3 killed, 50 injured in train derailment in Missouri
Two of those killed were on the Southwest Chief train, and the other was in the truck, said Justin Dunn of the Missouri High Patrol.
The train, carrying at least 243 passengers and 12 crew members, struck a dump truck that was obstructing a public crossing southwest of Mendon, Missouri, officials said.
The collision derailed eight cars and two locomotives.
The crash took place at an uncontrolled crossing where the BNSF Railway tracks meet a gravel road.
Dunn said the crossing had no electronic signals to warn traffic, which is common for the area.
At least 50 people were injured and there were “multiple fatalities” after the crash, according to Eric McKenzie, Director of the Chariton County Ambulance District, which operates near Mendon.
He said he was unable to confirm the number of people who had been killed.
Dozens of patients from the crash site began to stream into local hospitals, and some were transported by air in critical condition, officials said.
At least three people were transported to University Hospital in Columbia, said Eric Maze, a spokesperson with the University of Missouri Health Care system.
University of Missouri Health Care said over social media that it was caring for nine patients from the derailment.
Photos shared on social media showed multiple overturned train cars and passengers climbing out of windows.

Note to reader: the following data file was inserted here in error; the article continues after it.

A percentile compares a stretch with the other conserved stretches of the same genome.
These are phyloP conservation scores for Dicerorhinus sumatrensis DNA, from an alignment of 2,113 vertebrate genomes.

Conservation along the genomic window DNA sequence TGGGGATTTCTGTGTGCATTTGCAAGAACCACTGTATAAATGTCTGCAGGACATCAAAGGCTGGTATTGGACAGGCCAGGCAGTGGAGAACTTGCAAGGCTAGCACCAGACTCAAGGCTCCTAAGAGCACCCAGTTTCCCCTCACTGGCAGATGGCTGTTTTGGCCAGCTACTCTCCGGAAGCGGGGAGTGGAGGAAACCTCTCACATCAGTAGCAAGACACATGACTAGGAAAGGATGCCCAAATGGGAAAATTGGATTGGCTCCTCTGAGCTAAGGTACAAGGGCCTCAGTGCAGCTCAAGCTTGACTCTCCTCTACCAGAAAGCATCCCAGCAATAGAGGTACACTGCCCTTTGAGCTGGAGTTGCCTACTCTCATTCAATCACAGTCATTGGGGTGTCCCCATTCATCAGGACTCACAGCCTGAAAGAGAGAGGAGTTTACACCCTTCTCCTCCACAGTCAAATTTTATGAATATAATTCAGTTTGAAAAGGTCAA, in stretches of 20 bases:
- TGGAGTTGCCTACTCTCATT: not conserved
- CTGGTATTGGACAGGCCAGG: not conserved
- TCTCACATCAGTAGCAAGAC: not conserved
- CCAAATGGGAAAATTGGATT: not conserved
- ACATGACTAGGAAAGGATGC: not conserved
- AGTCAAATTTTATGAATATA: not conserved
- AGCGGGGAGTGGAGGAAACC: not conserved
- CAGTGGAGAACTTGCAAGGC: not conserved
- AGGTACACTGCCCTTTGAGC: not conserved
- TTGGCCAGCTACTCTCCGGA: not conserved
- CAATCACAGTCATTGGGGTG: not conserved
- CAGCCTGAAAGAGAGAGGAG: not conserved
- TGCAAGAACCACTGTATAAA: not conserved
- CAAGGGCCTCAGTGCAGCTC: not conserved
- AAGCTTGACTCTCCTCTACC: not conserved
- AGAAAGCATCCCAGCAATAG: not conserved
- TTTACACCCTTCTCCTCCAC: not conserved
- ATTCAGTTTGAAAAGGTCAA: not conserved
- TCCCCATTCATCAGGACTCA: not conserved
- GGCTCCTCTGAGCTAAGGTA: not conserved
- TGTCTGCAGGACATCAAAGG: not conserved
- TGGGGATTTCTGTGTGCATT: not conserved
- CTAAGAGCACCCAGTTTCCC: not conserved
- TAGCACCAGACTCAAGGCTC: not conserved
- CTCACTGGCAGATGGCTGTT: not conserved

Among them was Dax McDonald, who boarded the Southwest Chief train in Flagstaff, Arizona. Near Mendon, he was looking out the right side of the train and saw a large dump truck moving through a cloud of dust.
He recalled the train continuing to travel at a fast speed.
“Then a large bang happened and the train lurched forward,” McDonald said, adding: “Next it began tilting toward the right side before violently slamming to the ground.”
Video he posted to Twitter showed the inside of the train on its side with dishevelled passengers sifting through their toppled luggage.
One passenger posted a Facebook Live video moments after climbing out from the toppled passenger car.
Missouri Governor Mike Parson said in a tweet that he was “saddened” to hear of the derailment.
He said the Missouri State Highway Patrol and other emergency personnel were responding.
“We ask Missourians to join us in praying for all those impacted,” he added.
The Southwest Chief travels between Chicago and Los Angeles with stops in Kansas City, Albuquerque and Flagstaff, according to Amtrak.
The crash came one day after another Amtrak train collided with a car in California’s East Bay, killing at least three people.
In that instance, there were 85 people on board; the train was traveling from Stockton to Martinez when the collision occurred.
There were no reported injuries among the train passengers and crew, officials said.